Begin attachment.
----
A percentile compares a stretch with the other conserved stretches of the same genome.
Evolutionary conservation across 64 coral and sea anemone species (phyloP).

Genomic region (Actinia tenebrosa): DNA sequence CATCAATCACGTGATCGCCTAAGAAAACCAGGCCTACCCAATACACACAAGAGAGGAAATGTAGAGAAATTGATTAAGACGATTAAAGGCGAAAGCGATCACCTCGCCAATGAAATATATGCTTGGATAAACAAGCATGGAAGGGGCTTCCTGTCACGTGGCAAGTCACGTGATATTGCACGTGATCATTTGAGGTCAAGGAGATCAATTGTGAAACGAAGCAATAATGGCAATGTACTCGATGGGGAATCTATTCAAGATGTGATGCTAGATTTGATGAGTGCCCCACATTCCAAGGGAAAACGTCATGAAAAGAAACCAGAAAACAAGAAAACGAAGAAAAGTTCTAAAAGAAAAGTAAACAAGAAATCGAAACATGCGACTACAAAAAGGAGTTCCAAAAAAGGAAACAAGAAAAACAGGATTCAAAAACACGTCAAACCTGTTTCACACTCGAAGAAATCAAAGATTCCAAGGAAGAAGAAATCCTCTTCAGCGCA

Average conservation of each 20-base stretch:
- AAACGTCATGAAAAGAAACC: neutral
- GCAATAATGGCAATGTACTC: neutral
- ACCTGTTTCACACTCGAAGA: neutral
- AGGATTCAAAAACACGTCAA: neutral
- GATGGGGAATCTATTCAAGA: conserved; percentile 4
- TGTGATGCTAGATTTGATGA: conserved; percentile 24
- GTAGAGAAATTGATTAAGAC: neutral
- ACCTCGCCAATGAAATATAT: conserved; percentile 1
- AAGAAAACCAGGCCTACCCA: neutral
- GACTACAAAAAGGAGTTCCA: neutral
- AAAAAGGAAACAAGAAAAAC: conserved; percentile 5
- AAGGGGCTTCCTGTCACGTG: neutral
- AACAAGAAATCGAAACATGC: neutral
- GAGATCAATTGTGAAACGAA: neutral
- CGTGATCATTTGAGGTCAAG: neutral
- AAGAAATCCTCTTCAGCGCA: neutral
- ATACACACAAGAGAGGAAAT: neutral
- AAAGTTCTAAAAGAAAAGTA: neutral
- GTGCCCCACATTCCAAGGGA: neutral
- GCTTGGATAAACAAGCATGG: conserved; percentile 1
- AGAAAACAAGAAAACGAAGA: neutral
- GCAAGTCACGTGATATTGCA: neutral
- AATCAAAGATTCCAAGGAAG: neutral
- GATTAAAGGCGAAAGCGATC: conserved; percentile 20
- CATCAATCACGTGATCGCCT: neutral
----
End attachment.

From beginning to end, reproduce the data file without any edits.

A percentile compares a stretch with the other conserved stretches of the same genome.
Evolutionary conservation across 64 coral and sea anemone species (phyloP).

Genomic region (Actinia tenebrosa): DNA sequence CATCAATCACGTGATCGCCTAAGAAAACCAGGCCTACCCAATACACACAAGAGAGGAAATGTAGAGAAATTGATTAAGACGATTAAAGGCGAAAGCGATCACCTCGCCAATGAAATATATGCTTGGATAAACAAGCATGGAAGGGGCTTCCTGTCACGTGGCAAGTCACGTGATATTGCACGTGATCATTTGAGGTCAAGGAGATCAATTGTGAAACGAAGCAATAATGGCAATGTACTCGATGGGGAATCTATTCAAGATGTGATGCTAGATTTGATGAGTGCCCCACATTCCAAGGGAAAACGTCATGAAAAGAAACCAGAAAACAAGAAAACGAAGAAAAGTTCTAAAAGAAAAGTAAACAAGAAATCGAAACATGCGACTACAAAAAGGAGTTCCAAAAAAGGAAACAAGAAAAACAGGATTCAAAAACACGTCAAACCTGTTTCACACTCGAAGAAATCAAAGATTCCAAGGAAGAAGAAATCCTCTTCAGCGCA

Average conservation of each 20-base stretch:
- AAACGTCATGAAAAGAAACC: neutral
- GCAATAATGGCAATGTACTC: neutral
- ACCTGTTTCACACTCGAAGA: neutral
- AGGATTCAAAAACACGTCAA: neutral
- GATGGGGAATCTATTCAAGA: conserved; percentile 4
- TGTGATGCTAGATTTGATGA: conserved; percentile 24
- GTAGAGAAATTGATTAAGAC: neutral
- ACCTCGCCAATGAAATATAT: conserved; percentile 1
- AAGAAAACCAGGCCTACCCA: neutral
- GACTACAAAAAGGAGTTCCA: neutral
- AAAAAGGAAACAAGAAAAAC: conserved; percentile 5
- AAGGGGCTTCCTGTCACGTG: neutral
- AACAAGAAATCGAAACATGC: neutral
- GAGATCAATTGTGAAACGAA: neutral
- CGTGATCATTTGAGGTCAAG: neutral
- AAGAAATCCTCTTCAGCGCA: neutral
- ATACACACAAGAGAGGAAAT: neutral
- AAAGTTCTAAAAGAAAAGTA: neutral
- GTGCCCCACATTCCAAGGGA: neutral
- GCTTGGATAAACAAGCATGG: conserved; percentile 1
- AGAAAACAAGAAAACGAAGA: neutral
- GCAAGTCACGTGATATTGCA: neutral
- AATCAAAGATTCCAAGGAAG: neutral
- GATTAAAGGCGAAAGCGATC: conserved; percentile 20
- CATCAATCACGTGATCGCCT: neutral